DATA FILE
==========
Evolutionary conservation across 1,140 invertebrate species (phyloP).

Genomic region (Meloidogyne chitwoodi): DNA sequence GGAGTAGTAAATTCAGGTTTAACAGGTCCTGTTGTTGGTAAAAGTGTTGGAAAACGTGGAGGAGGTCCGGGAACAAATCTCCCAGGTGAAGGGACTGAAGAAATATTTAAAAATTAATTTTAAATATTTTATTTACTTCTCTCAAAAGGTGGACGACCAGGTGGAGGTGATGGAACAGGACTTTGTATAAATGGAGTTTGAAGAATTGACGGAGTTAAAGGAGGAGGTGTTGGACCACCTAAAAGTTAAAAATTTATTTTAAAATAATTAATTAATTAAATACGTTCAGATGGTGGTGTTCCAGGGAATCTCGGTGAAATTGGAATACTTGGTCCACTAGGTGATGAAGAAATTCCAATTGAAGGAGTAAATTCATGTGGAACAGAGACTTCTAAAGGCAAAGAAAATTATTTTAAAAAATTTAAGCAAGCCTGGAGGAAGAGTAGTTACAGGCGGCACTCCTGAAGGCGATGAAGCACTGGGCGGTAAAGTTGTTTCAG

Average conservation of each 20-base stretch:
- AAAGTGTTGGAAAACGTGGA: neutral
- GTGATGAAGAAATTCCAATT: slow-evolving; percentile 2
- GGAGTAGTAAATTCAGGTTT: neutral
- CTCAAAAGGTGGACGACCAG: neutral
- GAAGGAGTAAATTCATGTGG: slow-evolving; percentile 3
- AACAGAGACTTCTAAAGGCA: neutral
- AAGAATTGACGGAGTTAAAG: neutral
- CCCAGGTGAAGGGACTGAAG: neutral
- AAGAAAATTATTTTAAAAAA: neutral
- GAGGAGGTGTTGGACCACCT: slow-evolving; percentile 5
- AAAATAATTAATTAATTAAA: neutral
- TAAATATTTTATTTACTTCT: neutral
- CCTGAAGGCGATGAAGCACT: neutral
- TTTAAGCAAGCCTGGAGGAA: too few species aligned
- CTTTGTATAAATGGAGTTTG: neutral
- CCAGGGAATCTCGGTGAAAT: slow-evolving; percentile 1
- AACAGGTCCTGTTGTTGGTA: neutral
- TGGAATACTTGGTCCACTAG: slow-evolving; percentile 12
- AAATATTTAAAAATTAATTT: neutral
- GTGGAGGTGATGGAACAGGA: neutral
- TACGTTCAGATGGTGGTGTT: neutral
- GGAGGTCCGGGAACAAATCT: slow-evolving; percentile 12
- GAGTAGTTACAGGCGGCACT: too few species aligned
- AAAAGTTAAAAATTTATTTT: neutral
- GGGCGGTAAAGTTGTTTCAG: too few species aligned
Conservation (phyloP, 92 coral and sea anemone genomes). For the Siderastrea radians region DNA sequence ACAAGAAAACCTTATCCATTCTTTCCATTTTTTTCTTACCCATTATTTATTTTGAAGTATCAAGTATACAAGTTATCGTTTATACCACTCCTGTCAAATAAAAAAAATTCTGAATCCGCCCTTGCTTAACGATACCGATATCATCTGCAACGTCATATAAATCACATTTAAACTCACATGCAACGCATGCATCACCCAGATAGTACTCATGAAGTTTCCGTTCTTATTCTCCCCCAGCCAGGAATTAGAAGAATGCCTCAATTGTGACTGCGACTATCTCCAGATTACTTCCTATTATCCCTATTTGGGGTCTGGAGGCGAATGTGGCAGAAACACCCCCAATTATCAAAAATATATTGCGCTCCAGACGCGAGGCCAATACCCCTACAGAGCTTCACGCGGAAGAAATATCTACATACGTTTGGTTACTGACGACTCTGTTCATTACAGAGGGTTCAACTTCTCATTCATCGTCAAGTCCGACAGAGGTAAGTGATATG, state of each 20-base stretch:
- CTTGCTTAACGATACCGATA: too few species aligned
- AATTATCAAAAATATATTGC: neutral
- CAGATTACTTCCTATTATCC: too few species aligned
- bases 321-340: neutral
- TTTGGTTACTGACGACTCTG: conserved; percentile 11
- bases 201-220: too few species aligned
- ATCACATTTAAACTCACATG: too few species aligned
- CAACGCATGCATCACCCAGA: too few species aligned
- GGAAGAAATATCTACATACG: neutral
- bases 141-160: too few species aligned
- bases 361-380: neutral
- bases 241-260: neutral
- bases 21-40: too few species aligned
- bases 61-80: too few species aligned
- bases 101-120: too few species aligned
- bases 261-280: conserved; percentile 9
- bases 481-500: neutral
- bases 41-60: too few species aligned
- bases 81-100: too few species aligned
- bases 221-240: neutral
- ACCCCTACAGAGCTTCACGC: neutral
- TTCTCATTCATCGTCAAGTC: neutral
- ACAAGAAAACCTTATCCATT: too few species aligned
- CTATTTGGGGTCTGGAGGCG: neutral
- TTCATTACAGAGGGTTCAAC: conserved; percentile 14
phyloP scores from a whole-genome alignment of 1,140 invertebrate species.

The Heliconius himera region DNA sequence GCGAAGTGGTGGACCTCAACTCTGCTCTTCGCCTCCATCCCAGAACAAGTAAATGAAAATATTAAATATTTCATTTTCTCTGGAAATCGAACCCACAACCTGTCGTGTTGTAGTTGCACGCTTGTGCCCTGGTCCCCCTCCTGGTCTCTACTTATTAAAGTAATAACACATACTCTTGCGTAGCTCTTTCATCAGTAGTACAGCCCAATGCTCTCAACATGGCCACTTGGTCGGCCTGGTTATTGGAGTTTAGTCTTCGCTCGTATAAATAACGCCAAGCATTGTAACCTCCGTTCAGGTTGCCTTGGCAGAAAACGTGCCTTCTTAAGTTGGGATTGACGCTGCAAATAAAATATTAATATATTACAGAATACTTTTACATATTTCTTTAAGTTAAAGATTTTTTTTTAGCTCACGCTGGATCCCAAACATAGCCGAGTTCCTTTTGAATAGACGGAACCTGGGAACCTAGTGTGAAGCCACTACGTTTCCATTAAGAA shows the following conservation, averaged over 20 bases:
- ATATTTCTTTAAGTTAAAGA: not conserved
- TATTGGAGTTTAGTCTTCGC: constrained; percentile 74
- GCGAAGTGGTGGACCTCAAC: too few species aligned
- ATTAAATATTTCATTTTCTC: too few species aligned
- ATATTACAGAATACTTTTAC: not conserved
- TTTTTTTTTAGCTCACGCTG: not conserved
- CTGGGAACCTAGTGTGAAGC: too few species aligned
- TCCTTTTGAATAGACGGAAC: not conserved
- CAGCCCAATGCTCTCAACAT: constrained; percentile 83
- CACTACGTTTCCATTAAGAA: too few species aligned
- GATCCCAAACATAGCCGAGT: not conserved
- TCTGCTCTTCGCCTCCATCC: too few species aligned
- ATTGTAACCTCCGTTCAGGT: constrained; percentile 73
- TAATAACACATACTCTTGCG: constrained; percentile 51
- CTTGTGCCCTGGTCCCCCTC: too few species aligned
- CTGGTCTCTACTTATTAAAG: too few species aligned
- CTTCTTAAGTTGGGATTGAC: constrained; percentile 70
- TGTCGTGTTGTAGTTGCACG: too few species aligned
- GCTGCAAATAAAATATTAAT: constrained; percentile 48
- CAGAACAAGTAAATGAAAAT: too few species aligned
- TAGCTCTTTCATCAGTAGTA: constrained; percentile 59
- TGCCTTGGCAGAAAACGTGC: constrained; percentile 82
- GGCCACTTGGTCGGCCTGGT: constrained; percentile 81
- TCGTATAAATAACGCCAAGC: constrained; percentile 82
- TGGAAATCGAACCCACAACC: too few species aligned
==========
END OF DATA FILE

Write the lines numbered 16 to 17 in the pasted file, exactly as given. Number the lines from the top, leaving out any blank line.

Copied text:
- CCTGAAGGCGATGAAGCACT: neutral
- TTTAAGCAAGCCTGGAGGAA: too few species aligned